“As I prepared to teach the course a second time, I decided to make some changes. I rewrote the syllabus with a narrower focus on the history of the Third Reich, abandoning the topical flexibility of the first incarnation. I created a five-page bibliography of English-language sources related to that subject, providing students with a significant head start. Then I had another idea: I would write a thesis paper alongside my students, completing all the assignments along the way.”
Former undergraduate and history major Adam Goldstein (’16) recently published a piece in Atlanta Studies. Based on his undergraduate honors thesis (completed under the direction of Joe Crespino), the piece focuses on the East Lake neighborhood in Atlanta and is titled “A Purposely Built Community: Public Housing Redevelopment and Resident Replacement at East Lake Meadows.” Goldstein is now a Bobby Jones Scholar at the University of St. Andrews, where he is studying affordable housing policy. Atlanta Studies is an open access, digital publication based at Emory’s Center for Digital Scholarship. Each piece undergoes review by a multi-institutional and -disciplinary editorial board. Read Goldstein’s full article.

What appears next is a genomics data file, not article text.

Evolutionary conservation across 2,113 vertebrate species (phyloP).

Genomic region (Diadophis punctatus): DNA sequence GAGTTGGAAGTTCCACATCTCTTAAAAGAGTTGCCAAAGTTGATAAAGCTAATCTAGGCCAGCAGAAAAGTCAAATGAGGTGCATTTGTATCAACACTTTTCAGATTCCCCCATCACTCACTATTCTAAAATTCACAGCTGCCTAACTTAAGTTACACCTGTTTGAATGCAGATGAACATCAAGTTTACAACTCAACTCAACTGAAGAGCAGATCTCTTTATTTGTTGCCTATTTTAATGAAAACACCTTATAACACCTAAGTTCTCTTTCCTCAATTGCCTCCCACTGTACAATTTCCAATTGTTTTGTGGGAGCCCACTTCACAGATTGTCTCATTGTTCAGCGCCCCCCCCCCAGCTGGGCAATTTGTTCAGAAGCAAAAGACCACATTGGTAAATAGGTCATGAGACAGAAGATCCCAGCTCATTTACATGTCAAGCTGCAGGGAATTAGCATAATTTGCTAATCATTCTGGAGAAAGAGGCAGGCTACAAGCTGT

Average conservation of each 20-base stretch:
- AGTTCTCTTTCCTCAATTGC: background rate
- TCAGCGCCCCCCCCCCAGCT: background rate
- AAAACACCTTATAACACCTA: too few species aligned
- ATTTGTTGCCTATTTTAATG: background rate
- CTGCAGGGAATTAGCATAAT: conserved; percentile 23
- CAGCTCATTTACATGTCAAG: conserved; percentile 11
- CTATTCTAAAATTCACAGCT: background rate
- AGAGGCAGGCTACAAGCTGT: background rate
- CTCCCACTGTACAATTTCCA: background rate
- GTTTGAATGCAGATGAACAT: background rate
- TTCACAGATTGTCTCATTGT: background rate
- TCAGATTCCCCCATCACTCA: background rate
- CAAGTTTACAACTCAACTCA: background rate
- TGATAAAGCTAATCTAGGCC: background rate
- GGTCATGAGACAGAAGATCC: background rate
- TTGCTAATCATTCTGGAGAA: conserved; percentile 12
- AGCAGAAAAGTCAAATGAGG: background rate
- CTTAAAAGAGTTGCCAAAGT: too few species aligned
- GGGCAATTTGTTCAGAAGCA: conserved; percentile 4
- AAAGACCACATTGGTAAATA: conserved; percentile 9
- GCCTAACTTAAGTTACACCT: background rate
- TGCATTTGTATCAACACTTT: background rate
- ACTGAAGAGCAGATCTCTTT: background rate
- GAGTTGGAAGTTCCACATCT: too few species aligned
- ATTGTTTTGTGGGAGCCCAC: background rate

The History Department is excited to welcome two new faculty members in the academic year 2016-17: Adriana Chira and Tehila Sasson. Dr. Chira, a recent graduate of the University of Michigan, is the Assistant Professor of Atlantic World History with specializations in the following geographic and thematic areas: Atlantic history; Cuba in world history; race; slavery and the law; the African diaspora; and public history.Dr. Sasson comes to Emory from the University of California, Berkeley. She is a historian of modern Europe and international history, with particular interests in the history of ethics, sovereignty and the economy. Read more about the research interests, publications, and ongoing projects of Profs. Chira and Sasson on the Faculty section of the Department website.